George Budwell (Atea Pharmaceuticals): A tenfold return on an investment isn't unheard of in the realm of biotech, but it certainly isn't the norm. To unearth these types of life-changing earnings opportunities, investors generally have to wade into the risky end of the biotech stock pool. In doing so, one has to accept the very real possibility of losing a significant portion of their capital. Biotech, in short, is a double-edged sword -- a fact most investors would be wise not to forget.

So which risky biotech stock could potentially bring home a tenfold return within a reasonable time frame? I think one of the best vehicles for this purpose is Atea Pharmaceuticals. Atea is working with pharma titan Roche on a COVID-19 antiviral pill called AT-527, which might be able to be taken at home and produced in quantities large enough that would allow it to be widely distributed in countries unable to secure adequate supplies of vaccines.

Now, there are several other entities working on an oral COVID-19 pill. Merck and its partner, privately held Ridgeback Biotherapeutics, recently posted impressive interim results from a late-stage trial showing that their pill, molnupiravir, cut hospitalizations -- relative to patients on placebo -- in half. Atea and Roche are slated to showcase their first trial results for AT-527 later this year. As a result, the two pills -- plus a third possible treatment from Pfizer -- might all be commercially available by mid-2022.

What's the upside? To be honest, there are no solid revenue estimates for these types of COVID-19 treatments. There's no way know what their side effect profiles will look like, if doctors will readily prescribe them in lieu of a vaccine when possible, or how the competition among the major players will shake out. Atea and Roche, though, may still have a ridiculously powerful revenue generator on their hands. If AT-527 can yield an acceptable safety profile and strong efficacy results, this oral medication might be able to rival the record-breaking sales of these initial COVID-19 vaccine sales. That's a long-shot estimate to be sure. But it is a distinct possibility.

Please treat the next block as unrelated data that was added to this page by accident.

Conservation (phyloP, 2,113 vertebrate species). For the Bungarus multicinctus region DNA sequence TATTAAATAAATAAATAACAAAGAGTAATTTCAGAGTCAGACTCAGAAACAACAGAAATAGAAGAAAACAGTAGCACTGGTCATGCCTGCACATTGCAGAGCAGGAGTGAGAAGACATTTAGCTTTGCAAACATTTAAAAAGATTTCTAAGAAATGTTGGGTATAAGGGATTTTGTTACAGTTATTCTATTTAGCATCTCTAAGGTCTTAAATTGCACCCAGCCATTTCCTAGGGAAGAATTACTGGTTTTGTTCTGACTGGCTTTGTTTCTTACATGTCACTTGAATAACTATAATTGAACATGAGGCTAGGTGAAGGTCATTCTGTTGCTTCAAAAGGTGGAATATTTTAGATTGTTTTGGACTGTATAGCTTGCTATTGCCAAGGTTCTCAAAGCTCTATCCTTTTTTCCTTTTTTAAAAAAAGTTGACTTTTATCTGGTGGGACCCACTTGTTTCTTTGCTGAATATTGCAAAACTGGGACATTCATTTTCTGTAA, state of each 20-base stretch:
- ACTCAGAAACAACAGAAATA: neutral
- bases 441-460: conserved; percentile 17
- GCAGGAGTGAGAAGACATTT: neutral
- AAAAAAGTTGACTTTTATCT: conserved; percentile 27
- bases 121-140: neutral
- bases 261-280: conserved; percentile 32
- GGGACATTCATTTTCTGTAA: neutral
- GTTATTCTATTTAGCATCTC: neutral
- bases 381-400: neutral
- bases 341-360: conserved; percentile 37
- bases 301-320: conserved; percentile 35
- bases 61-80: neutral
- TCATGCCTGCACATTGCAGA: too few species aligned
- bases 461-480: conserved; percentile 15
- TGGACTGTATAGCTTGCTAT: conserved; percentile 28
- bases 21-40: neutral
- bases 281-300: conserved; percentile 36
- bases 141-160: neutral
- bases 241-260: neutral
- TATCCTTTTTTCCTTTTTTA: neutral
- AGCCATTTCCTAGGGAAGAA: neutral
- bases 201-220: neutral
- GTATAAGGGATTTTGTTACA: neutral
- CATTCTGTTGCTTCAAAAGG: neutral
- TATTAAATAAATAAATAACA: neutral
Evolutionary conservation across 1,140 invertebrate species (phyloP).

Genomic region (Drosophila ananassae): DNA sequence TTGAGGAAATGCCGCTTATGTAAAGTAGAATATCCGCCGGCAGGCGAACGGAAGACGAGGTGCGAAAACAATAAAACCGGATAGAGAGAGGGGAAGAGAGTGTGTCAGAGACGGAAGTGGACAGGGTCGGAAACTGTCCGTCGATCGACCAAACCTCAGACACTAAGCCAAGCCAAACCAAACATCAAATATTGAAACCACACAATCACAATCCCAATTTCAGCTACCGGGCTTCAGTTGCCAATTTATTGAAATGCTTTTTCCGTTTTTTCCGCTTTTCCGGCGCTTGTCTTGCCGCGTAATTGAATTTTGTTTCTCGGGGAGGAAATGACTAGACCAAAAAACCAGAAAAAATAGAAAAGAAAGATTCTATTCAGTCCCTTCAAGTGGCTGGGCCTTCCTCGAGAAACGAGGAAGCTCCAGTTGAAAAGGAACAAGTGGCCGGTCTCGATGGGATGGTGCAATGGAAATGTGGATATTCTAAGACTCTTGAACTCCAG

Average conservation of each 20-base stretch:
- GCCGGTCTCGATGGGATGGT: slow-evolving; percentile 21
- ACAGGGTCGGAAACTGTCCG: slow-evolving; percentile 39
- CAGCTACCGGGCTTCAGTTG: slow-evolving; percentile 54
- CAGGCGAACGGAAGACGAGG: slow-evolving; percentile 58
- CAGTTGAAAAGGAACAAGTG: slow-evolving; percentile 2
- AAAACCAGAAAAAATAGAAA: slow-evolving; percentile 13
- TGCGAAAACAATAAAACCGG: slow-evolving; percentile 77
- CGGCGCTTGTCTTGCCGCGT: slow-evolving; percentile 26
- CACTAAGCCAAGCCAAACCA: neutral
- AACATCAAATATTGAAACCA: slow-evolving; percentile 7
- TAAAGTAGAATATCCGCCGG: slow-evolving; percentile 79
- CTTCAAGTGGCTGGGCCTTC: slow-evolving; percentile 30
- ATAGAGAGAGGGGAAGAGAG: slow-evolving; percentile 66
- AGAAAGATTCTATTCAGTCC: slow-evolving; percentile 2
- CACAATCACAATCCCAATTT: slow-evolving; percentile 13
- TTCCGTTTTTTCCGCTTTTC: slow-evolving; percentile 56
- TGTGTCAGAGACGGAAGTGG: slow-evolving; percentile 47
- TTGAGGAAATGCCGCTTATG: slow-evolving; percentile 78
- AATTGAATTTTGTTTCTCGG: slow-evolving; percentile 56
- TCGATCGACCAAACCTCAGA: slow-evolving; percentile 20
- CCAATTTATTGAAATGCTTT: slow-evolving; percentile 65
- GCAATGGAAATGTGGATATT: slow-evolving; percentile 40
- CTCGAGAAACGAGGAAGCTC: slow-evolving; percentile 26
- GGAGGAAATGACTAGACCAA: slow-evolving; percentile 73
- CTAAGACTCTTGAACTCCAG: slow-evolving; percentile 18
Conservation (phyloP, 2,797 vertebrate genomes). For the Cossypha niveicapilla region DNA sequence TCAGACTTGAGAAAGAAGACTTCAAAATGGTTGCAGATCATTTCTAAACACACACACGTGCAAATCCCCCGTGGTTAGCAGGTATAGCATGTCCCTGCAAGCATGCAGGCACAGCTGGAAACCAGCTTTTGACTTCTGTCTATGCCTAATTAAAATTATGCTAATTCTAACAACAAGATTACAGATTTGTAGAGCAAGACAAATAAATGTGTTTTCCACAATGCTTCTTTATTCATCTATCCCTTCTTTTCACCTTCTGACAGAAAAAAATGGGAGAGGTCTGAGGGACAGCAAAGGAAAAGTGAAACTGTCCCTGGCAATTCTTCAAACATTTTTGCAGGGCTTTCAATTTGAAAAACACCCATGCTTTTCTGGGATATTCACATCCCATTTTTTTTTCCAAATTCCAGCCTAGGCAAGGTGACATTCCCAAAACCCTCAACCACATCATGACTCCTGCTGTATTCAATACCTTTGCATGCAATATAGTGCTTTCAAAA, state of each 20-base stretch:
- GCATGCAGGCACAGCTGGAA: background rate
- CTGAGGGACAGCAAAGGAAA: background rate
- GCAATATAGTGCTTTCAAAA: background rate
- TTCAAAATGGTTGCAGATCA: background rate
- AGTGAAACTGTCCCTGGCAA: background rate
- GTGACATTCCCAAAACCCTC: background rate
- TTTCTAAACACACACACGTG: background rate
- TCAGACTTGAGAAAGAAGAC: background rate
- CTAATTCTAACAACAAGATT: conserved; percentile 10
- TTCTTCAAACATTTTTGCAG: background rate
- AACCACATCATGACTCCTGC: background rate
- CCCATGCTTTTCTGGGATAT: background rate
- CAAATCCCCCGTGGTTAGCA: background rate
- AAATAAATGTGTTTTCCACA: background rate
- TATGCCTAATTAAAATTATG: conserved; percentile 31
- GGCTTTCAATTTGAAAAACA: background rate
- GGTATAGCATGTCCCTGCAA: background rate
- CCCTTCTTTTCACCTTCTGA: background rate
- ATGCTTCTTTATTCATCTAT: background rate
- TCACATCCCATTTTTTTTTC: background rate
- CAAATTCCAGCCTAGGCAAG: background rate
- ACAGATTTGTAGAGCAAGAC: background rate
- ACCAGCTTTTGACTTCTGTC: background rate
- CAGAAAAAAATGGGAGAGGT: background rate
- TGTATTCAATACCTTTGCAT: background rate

3. Telehealth is just getting started -- and Doximity is the top stock in this space 

While the vaccine stocks have seen the largest gains in the COVID-19 era, another subsector has done incredibly well: telehealth. Stocks like Teladoc Health and Zoom Video Communications have soared as more and more people have limited in-person contact. However it's a new entrant, Doximity, that has the strongest business in this space. I believe this stock will emerge as the big winner in telehealth over the next few years. Here's why.

Doximity was created to allow doctors and other healthcare professionals to network over the internet. The company is like Facebook or Microsoft's LinkedIn for doctors. Eighty percent of American physicians are on the platform, as are 90% of medical school students. The company has seen amazing growth, even before the pandemic emerged. And the network effect will keep its monopoly intact.

Prior to the COVID-19 pandemic, the company had two main business lines. Drug companies and other healthcare players would pay to reach the company's vast physician network. And the company would help doctors and other healthcare workers navigate employment opportunities. The company achieved profitability fairly quickly, and it enjoys a 30% profit margin today.

When COVID-19 upset the world, Doximity responded by quickly rolling out its third business line -- its new telehealth service, Dialer. This free service allowed physicians to use the internet to communicate with their patients. And Doximity charged physicians additional fees when they wanted to expand the service. 

Dialer was extremely popular with the doctors on the network. The company reported 63 million telehealth visits in 2020, a number that dwarfs all the other telehealth players. (Teladoc had 11 million visits.) So revenue has zoomed during the pandemic, running up 100% in the most recent quarter. 

While Doximity already has a $14 billion valuation, I believe this telehealth superstar can easily pull off a 10-bagger over the next decade. The company is hugely profitable, doubling its revenue, and its optionality allows it to find additional revenue at the drop of a hat.